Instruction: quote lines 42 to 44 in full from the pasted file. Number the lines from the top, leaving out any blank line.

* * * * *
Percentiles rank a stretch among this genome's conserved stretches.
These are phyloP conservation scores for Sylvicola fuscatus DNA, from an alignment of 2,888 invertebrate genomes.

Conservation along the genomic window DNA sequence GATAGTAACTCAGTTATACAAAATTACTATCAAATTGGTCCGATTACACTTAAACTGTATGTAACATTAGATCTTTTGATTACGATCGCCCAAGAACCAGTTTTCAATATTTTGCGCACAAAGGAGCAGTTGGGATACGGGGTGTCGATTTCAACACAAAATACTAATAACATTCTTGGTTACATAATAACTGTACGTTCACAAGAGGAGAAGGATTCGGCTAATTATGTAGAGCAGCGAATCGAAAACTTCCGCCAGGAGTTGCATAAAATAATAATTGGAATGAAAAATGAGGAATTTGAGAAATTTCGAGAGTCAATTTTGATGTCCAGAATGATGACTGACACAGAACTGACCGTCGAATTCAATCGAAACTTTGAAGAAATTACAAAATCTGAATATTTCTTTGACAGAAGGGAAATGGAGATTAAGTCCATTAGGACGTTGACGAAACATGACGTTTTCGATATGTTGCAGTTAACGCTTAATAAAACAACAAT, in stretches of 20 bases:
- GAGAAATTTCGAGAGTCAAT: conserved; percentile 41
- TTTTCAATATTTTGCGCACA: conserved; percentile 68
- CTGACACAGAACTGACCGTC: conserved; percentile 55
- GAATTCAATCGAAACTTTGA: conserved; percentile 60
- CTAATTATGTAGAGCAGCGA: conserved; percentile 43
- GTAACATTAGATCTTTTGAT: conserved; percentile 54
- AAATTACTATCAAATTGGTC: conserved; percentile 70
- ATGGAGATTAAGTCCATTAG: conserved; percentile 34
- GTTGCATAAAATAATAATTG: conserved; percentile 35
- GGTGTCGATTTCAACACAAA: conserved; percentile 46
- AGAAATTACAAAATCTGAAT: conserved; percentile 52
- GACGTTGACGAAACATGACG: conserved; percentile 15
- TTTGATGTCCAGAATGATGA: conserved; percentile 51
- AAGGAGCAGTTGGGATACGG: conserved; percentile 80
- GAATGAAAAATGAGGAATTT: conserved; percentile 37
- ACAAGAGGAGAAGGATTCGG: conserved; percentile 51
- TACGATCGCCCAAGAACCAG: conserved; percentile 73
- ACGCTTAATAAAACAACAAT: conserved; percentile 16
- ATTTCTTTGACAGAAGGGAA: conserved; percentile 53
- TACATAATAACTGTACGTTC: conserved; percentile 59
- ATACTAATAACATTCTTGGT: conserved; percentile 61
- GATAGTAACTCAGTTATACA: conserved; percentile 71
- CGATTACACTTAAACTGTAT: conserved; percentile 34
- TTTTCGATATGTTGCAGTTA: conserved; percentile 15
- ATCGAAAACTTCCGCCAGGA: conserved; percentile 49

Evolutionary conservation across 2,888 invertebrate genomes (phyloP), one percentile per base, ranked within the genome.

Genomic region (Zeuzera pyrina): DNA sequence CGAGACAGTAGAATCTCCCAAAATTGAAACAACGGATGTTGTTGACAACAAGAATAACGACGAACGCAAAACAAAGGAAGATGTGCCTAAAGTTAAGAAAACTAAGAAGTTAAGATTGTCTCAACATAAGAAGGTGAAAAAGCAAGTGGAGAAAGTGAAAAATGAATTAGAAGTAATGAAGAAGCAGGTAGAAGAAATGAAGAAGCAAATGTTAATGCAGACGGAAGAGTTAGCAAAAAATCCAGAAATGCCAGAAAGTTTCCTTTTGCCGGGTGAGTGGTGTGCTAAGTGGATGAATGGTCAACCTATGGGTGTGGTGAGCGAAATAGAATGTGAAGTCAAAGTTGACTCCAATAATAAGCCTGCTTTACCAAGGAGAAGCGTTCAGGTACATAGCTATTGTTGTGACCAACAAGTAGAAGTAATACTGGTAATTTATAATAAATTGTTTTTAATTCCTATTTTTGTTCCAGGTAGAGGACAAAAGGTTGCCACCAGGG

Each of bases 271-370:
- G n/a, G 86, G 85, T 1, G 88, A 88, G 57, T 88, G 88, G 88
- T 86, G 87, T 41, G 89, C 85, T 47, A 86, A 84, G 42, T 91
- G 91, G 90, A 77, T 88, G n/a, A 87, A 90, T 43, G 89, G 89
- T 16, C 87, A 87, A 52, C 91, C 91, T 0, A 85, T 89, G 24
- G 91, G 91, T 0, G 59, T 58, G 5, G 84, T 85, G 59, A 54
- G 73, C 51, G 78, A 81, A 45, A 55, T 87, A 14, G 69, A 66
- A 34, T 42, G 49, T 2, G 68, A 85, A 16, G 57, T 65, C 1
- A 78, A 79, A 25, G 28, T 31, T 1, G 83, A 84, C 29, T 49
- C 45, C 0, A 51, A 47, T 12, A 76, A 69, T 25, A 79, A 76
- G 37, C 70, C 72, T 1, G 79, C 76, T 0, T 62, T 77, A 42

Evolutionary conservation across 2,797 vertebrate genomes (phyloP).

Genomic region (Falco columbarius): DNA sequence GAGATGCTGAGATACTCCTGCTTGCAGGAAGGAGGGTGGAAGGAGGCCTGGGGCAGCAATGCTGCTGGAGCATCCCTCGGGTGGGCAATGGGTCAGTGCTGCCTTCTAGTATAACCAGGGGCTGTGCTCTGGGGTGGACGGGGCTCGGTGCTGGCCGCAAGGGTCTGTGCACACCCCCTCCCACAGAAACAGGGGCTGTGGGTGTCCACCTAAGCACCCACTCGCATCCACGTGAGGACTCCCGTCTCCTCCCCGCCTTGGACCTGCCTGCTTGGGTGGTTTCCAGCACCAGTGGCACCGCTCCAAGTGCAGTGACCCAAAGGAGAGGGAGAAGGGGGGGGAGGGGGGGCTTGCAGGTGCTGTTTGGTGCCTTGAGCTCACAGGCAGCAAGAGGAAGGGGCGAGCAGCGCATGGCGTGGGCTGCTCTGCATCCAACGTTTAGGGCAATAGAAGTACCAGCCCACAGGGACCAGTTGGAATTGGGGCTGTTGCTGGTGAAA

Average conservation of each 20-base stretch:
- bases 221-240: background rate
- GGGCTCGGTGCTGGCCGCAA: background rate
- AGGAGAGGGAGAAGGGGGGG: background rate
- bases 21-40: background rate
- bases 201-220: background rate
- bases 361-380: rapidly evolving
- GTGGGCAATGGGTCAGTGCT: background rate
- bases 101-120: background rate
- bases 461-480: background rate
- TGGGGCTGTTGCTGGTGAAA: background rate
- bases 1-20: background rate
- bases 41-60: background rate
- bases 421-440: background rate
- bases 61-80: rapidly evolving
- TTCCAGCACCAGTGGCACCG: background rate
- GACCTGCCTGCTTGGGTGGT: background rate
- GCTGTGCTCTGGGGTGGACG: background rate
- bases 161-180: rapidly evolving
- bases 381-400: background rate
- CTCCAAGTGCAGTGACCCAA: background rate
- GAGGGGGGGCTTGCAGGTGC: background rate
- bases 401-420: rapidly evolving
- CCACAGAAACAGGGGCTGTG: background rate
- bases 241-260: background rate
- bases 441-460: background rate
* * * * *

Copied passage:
Evolutionary conservation across 2,797 vertebrate genomes (phyloP).

Genomic region (Falco columbarius): DNA sequence GAGATGCTGAGATACTCCTGCTTGCAGGAAGGAGGGTGGAAGGAGGCCTGGGGCAGCAATGCTGCTGGAGCATCCCTCGGGTGGGCAATGGGTCAGTGCTGCCTTCTAGTATAACCAGGGGCTGTGCTCTGGGGTGGACGGGGCTCGGTGCTGGCCGCAAGGGTCTGTGCACACCCCCTCCCACAGAAACAGGGGCTGTGGGTGTCCACCTAAGCACCCACTCGCATCCACGTGAGGACTCCCGTCTCCTCCCCGCCTTGGACCTGCCTGCTTGGGTGGTTTCCAGCACCAGTGGCACCGCTCCAAGTGCAGTGACCCAAAGGAGAGGGAGAAGGGGGGGGAGGGGGGGCTTGCAGGTGCTGTTTGGTGCCTTGAGCTCACAGGCAGCAAGAGGAAGGGGCGAGCAGCGCATGGCGTGGGCTGCTCTGCATCCAACGTTTAGGGCAATAGAAGTACCAGCCCACAGGGACCAGTTGGAATTGGGGCTGTTGCTGGTGAAA

Average conservation of each 20-base stretch: